It is true that Nemtsov was not immensely popular as a politician. His role in Yeltsin’s governments in the 1990s led many Russians to regard him unfavourably. He lost his seat in the Duma in 2003, and came a distant second in the Sochi mayoral elections in 2009. He certainly did not have the profile of the anti-corruption activist Alexey Navalny, released from jail last Friday after serving a fifteen-day sentence for distributing leaflets.

However, with the rouble crisis, a shrinking economy, oil prices down 50% and rising unemployment, a leader like Nemtsov could have become a real threat for Putin’s regime. He had been a longstanding irritant for the Kremlin, producing reports for several years detailing government corruption and incompetence, but it was the Ukrainian crisis that returned him to national prominence.

A supporter of the Orange Revolution in 2004 and a former adviser to president Viktor Yushchenko, Nemtsov had been among the first to criticise Putin’s annexation of the Crimea. Last year he produced two films which highlighted Russia’s military involvement in Ukraine and suggested Russian rebels may have been responsible for downing Malaysian Airlines flight MH17.

At the time of his death, he was preparing to publish a report based on interviews with relatives of Russian soldiers who had been killed fighting in Ukraine, which would have further undermined Putin’s assertions that no army units were on Ukrainian soil. Not for nothing did Ukrainian president Petro Poroshenko describe him as “the bridge between Ukraine and Russia”.

Just weeks ago, Nemtsov said in an interview: “I am afraid Putin will kill me”. Even though he knew he was in danger, he continued to condemn the Russian president’s aggressive domestic and foreign policies, and the principle of ‘managed democracy’ by which the state exercises control over television channels and the press. It is Putin’s media that is behind the intolerant and paranoid public mood in Russia today, which portrays opposition leaders as evil forces, foreign agents and traitors. The responsibility for the atmosphere of murderous hatred in which Boris Nemtsov was killed lies squarely with Vladimir Putin.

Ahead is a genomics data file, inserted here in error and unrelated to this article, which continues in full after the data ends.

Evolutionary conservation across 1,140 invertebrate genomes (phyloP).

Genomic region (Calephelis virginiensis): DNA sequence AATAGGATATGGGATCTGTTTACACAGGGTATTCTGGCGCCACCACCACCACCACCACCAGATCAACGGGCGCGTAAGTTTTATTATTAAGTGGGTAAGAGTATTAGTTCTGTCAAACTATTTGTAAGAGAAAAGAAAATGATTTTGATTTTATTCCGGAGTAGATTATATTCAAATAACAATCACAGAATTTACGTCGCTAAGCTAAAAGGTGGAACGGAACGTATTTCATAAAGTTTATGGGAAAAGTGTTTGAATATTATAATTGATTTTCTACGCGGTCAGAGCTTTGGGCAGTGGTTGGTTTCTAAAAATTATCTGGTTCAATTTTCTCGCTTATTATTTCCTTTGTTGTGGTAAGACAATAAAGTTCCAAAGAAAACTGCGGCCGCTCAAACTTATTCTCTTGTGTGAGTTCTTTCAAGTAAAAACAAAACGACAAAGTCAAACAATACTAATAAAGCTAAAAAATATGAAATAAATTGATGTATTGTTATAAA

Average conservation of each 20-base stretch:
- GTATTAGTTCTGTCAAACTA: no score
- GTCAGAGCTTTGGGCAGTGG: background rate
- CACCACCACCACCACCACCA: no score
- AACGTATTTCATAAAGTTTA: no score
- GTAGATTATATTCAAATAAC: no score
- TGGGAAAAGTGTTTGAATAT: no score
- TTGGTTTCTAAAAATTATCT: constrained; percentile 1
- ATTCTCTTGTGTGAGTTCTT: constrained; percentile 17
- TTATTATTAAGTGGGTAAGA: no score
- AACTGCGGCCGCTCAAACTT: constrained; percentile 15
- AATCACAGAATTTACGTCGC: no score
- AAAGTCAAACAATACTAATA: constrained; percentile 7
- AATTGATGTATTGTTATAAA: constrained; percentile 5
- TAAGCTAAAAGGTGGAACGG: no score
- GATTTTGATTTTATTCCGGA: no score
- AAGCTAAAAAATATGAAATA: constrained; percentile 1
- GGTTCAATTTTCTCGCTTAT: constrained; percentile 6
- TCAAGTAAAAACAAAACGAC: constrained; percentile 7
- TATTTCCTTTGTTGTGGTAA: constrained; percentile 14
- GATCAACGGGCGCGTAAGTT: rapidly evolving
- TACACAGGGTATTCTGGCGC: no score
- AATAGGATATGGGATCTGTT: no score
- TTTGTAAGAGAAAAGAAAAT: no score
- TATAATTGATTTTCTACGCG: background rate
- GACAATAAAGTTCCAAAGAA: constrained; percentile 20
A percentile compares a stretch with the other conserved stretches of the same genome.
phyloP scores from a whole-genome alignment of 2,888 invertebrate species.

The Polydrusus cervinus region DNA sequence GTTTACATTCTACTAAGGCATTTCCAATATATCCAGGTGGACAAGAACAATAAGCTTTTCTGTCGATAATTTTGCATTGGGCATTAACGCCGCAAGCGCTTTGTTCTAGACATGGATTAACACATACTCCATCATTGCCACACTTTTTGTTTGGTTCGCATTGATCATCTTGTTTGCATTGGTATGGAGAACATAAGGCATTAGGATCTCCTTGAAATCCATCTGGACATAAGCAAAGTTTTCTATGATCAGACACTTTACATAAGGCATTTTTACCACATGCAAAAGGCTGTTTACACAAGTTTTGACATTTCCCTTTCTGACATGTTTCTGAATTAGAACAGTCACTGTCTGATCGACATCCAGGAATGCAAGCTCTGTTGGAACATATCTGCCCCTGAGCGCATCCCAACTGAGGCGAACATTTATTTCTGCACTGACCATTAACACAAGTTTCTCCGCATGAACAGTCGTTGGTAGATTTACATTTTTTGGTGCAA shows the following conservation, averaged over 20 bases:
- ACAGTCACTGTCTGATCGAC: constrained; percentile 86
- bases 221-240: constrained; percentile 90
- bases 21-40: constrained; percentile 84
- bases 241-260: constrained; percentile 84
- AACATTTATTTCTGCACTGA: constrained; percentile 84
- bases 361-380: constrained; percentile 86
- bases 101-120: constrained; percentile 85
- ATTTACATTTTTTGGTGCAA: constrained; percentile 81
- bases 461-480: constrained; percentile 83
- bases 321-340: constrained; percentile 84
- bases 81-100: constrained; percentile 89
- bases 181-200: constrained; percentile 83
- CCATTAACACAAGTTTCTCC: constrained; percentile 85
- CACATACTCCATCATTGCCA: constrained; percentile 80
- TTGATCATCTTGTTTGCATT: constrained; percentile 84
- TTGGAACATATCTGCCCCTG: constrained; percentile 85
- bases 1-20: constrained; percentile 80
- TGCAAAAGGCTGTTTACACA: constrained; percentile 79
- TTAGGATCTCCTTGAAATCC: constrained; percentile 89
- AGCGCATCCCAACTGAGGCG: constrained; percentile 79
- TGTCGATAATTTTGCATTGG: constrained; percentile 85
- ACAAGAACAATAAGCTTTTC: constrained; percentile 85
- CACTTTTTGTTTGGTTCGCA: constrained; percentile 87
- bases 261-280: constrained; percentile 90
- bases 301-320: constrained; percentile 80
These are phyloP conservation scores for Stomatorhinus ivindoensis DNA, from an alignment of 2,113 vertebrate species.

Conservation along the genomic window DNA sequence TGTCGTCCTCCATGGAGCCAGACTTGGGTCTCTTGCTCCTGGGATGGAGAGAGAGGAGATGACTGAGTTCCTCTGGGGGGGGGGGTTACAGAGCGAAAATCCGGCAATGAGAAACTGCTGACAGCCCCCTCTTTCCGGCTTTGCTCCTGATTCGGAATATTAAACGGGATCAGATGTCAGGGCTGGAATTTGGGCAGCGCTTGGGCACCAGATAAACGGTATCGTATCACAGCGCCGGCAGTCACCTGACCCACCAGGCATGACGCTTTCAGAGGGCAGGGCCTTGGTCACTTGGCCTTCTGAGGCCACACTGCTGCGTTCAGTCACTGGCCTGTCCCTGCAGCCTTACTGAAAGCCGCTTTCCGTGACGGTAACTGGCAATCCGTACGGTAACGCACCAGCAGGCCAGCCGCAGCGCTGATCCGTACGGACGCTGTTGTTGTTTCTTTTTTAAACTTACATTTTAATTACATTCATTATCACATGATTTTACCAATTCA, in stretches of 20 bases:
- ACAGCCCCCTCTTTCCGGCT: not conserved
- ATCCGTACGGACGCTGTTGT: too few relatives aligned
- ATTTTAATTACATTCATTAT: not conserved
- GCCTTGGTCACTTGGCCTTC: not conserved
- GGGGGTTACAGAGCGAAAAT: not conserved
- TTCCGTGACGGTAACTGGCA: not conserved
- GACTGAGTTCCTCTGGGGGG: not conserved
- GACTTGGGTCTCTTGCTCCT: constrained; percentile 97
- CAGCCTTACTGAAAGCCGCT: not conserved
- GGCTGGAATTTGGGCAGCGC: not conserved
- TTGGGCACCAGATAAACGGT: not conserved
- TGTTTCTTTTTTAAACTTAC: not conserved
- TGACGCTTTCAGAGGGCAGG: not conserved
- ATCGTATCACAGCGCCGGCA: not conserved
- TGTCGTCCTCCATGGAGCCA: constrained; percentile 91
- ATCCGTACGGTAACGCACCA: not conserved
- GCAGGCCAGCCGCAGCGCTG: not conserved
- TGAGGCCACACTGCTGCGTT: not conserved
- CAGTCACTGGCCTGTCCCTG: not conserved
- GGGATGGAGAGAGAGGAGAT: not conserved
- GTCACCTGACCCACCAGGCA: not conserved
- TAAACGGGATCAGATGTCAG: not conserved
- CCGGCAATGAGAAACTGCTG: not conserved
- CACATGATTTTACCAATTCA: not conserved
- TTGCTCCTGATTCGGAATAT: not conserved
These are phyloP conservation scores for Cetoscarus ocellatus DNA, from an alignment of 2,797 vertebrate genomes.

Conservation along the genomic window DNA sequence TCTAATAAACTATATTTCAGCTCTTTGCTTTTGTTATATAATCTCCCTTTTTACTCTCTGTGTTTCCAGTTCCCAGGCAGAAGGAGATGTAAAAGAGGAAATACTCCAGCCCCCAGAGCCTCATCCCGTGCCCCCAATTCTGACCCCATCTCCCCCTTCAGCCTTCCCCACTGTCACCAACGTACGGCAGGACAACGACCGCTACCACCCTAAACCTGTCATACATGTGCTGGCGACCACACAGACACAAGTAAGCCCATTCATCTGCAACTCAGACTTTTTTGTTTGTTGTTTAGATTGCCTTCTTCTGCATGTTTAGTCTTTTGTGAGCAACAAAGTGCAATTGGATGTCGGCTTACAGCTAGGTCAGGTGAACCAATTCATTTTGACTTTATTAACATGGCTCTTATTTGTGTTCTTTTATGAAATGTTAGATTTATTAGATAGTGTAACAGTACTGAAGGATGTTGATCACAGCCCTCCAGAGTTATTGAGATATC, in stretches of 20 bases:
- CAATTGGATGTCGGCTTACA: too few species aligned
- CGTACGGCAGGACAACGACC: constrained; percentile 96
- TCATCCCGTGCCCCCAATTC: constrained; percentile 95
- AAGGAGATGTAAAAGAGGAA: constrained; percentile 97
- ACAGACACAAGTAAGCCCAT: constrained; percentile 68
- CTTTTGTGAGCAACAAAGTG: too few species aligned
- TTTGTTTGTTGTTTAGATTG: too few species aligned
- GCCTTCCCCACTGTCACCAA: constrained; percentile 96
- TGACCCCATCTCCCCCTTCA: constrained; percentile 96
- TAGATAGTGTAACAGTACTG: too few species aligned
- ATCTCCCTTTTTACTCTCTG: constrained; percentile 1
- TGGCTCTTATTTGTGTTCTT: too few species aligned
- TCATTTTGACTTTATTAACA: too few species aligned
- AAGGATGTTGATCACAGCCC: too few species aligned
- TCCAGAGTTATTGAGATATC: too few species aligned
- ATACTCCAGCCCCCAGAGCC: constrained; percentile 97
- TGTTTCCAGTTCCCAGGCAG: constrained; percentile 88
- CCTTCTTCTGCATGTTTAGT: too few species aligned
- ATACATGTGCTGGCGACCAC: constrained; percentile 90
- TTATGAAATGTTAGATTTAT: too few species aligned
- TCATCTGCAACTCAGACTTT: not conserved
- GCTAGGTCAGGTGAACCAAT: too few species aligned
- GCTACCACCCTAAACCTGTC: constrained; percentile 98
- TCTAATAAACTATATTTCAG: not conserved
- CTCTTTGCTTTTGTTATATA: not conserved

Five men are now in police custody, suspected of Nemtsov’s murder. But this will not bring about an end to speculation over who pulled the trigger, and who gave the order. Few of his supporters expect the full truth to come to light. With Boris Nemtsov died another piece of hope that Russia might become a liberal country without totalitarian features, a democratic country without adjectives, and a place where individuals will be able to express their thoughts without being afraid that they will be the next victims of the regime.

Natia Seskuria is completing her Master’s degree in Politics, Security and Integration at SSEES. Her thesis focuses on the Russian-Georgian War of 2008. Follow her on Twitter @natia_seskuria.

Destination in Doubt: Ukrainian football in time of conflict

By Slovo, on 1 March 2015

Manuel Veth

The veto was immediate: European football’s governing body UEFA will not allow Dinamo Kiev to wear the slogan ‘Geroiam Slava’ (Glory to Our Heroes) in place of their usual sponsor’s logo for matches in the Europa League. UEFA, they explained, does not allow political slogans of any kind in its competitions. Dinamo’s gesture was intended to commemorate the victims of the Maidan protests, and the Ukrainian soldiers who have died fighting in the Donbass. They also wanted to return international attention to Russia’s involvement in the conflict. But despite UEFA’s attempts to keep the game apolitical, football and politics are deeply intertwined in the events that have taken place in Ukraine since Euromaidan in the winter of 2013/14.

This connection predates the revolution. Oligarchs, who own the majority of the clubs, have used football in connection with large media empires in order to create strong political profiles, a process that was copied from the former Italian Prime Minister Silvio Berlusconi, and has fittingly been termed the Berlusconization of Ukrainian football.

Ultras: from protesters to soldiers